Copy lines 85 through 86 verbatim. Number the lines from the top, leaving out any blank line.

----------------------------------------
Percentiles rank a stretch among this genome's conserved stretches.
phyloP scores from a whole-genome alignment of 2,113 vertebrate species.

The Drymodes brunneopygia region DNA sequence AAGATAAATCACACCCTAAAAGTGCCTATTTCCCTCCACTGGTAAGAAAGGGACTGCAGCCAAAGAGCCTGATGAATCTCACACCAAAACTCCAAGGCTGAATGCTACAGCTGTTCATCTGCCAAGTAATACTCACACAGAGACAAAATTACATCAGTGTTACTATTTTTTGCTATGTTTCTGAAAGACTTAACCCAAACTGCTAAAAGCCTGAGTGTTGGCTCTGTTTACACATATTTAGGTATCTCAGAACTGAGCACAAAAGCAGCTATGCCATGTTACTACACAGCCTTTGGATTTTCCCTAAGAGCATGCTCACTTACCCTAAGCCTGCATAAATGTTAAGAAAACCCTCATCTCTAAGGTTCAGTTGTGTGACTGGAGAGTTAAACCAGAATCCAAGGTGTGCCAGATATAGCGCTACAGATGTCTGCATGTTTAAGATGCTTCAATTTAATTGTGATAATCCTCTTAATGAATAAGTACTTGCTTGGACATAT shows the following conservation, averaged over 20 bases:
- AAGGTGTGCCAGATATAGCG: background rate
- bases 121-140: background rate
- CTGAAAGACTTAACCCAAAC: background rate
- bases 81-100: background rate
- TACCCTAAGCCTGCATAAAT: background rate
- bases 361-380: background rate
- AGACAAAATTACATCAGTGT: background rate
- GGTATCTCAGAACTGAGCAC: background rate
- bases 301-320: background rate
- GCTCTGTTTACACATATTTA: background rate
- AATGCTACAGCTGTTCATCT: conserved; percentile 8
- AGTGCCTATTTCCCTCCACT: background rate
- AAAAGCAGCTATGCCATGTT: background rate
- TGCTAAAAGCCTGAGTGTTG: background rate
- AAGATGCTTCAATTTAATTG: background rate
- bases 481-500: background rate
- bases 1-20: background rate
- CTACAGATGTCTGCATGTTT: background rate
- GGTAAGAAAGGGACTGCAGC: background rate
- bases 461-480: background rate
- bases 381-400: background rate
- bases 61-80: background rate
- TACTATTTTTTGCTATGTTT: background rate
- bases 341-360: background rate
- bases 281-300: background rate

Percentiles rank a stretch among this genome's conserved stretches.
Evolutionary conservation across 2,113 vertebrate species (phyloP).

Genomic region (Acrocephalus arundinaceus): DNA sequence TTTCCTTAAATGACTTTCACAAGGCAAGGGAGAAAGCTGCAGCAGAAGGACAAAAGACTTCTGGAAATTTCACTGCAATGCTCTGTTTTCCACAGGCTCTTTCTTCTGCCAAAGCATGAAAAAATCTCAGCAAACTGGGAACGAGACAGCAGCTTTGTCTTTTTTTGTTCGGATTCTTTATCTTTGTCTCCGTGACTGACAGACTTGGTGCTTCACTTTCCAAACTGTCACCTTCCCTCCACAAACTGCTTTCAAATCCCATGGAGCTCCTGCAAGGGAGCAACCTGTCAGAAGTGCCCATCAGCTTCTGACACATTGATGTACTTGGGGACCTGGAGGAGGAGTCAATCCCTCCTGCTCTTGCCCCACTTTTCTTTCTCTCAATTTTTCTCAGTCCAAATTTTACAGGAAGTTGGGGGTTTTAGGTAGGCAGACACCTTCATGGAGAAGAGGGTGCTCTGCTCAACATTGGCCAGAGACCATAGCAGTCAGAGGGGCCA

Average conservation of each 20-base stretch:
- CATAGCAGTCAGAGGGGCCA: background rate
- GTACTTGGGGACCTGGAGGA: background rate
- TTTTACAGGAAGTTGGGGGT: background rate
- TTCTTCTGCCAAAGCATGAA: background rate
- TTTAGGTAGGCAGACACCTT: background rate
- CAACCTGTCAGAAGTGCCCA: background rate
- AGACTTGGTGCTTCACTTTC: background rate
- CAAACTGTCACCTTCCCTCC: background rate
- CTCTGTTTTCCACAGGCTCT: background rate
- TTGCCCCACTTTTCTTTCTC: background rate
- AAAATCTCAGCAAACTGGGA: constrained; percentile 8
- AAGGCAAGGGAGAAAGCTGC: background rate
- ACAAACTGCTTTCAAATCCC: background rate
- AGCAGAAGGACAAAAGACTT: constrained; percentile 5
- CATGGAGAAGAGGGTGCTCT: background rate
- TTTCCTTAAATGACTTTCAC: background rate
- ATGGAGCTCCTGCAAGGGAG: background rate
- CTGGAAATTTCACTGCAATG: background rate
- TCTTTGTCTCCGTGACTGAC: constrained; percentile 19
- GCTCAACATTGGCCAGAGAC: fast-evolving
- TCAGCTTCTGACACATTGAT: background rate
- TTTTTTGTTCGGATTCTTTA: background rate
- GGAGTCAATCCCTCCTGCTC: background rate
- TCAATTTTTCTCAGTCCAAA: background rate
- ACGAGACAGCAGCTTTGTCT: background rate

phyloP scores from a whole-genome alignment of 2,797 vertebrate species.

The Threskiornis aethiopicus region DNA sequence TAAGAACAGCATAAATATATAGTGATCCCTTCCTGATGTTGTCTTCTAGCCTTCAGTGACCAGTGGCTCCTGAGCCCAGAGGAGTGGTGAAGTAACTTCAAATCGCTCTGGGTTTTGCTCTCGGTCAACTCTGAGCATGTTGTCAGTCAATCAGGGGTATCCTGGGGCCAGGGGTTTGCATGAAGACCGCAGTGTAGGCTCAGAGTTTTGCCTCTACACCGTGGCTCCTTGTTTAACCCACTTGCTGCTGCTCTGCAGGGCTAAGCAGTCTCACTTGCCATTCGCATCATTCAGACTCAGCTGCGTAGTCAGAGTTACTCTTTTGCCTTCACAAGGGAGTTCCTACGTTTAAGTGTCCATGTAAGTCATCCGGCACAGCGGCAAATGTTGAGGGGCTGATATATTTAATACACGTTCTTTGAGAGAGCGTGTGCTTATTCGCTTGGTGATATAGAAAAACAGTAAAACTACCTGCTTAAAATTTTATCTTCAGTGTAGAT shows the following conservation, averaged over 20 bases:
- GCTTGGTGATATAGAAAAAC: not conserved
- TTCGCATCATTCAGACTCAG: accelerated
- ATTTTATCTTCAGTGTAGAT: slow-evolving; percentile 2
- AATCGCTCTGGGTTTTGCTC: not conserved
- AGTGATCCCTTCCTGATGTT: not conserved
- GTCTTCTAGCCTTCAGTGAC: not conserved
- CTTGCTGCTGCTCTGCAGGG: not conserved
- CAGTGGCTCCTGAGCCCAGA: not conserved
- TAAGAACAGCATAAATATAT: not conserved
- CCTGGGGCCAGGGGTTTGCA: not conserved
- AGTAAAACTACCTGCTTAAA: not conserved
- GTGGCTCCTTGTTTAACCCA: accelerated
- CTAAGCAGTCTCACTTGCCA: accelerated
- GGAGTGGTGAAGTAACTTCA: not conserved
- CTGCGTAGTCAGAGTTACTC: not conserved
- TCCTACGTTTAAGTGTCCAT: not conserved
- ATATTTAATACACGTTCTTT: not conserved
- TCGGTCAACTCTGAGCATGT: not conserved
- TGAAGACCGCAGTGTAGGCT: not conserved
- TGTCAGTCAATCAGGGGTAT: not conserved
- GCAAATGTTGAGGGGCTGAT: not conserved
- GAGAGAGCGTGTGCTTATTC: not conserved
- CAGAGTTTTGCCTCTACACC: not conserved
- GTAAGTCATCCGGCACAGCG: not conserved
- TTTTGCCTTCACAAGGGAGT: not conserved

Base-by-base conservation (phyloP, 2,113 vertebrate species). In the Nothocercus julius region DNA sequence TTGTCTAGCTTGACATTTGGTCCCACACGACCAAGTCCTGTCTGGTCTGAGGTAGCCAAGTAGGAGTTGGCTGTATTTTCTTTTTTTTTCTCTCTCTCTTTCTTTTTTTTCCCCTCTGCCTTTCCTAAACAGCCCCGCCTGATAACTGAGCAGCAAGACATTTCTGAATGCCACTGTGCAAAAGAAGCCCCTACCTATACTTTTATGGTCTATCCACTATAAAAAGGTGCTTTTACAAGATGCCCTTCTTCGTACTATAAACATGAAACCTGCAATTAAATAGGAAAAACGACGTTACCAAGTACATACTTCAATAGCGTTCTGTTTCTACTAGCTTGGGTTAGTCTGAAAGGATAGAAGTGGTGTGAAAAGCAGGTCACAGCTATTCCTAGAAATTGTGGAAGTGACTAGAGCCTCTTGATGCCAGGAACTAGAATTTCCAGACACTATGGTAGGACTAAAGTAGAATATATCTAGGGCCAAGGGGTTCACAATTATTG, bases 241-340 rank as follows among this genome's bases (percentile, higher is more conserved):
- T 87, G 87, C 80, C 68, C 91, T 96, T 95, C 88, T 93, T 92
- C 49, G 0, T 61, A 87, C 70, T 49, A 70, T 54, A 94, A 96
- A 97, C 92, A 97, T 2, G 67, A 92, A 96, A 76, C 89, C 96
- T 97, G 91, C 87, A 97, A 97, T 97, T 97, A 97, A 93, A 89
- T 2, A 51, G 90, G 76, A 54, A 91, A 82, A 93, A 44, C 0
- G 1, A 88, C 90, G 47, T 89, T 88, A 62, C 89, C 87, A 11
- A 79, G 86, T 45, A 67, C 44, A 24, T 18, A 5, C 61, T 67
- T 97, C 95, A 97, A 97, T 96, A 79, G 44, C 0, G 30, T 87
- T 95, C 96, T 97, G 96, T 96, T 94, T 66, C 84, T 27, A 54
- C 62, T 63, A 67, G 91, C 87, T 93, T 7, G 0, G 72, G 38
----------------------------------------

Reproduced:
Base-by-base conservation (phyloP, 2,113 vertebrate species). In the Nothocercus julius region DNA sequence TTGTCTAGCTTGACATTTGGTCCCACACGACCAAGTCCTGTCTGGTCTGAGGTAGCCAAGTAGGAGTTGGCTGTATTTTCTTTTTTTTTCTCTCTCTCTTTCTTTTTTTTCCCCTCTGCCTTTCCTAAACAGCCCCGCCTGATAACTGAGCAGCAAGACATTTCTGAATGCCACTGTGCAAAAGAAGCCCCTACCTATACTTTTATGGTCTATCCACTATAAAAAGGTGCTTTTACAAGATGCCCTTCTTCGTACTATAAACATGAAACCTGCAATTAAATAGGAAAAACGACGTTACCAAGTACATACTTCAATAGCGTTCTGTTTCTACTAGCTTGGGTTAGTCTGAAAGGATAGAAGTGGTGTGAAAAGCAGGTCACAGCTATTCCTAGAAATTGTGGAAGTGACTAGAGCCTCTTGATGCCAGGAACTAGAATTTCCAGACACTATGGTAGGACTAAAGTAGAATATATCTAGGGCCAAGGGGTTCACAATTATTG, bases 241-340 rank as follows among this genome's bases (percentile, higher is more conserved):
- T 87, G 87, C 80, C 68, C 91, T 96, T 95, C 88, T 93, T 92